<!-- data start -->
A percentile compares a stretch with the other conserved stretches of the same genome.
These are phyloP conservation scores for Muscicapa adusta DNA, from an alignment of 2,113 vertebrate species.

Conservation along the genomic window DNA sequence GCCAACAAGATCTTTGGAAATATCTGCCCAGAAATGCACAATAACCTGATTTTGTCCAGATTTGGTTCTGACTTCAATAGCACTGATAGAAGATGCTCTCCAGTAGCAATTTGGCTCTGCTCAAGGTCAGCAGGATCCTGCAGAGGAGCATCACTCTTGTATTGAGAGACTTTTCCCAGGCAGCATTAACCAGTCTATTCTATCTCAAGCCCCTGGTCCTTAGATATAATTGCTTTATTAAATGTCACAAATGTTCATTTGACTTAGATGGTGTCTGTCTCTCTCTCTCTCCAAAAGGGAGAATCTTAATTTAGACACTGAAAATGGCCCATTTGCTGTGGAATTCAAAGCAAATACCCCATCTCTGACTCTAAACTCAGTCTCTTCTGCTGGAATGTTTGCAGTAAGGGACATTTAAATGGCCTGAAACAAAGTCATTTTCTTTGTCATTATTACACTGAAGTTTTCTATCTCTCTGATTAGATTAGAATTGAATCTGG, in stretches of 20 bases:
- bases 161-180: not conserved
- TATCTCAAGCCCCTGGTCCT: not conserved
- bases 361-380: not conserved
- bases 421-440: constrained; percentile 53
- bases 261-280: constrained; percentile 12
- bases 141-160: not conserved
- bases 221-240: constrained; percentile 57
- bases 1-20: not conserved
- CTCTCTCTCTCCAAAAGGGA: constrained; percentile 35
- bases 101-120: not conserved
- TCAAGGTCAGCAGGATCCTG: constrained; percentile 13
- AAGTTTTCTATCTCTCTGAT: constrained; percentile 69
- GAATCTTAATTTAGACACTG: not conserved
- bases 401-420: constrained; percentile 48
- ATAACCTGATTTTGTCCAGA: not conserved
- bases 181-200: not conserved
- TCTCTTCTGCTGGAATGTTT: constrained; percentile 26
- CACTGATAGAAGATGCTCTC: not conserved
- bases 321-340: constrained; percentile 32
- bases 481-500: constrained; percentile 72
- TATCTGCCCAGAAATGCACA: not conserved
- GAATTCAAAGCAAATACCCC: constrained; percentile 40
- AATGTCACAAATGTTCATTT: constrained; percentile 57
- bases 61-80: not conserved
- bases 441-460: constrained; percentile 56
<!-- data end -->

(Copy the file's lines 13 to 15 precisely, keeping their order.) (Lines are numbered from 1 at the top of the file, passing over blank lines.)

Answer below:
- bases 101-120: not conserved
- TCAAGGTCAGCAGGATCCTG: constrained; percentile 13
- AAGTTTTCTATCTCTCTGAT: constrained; percentile 69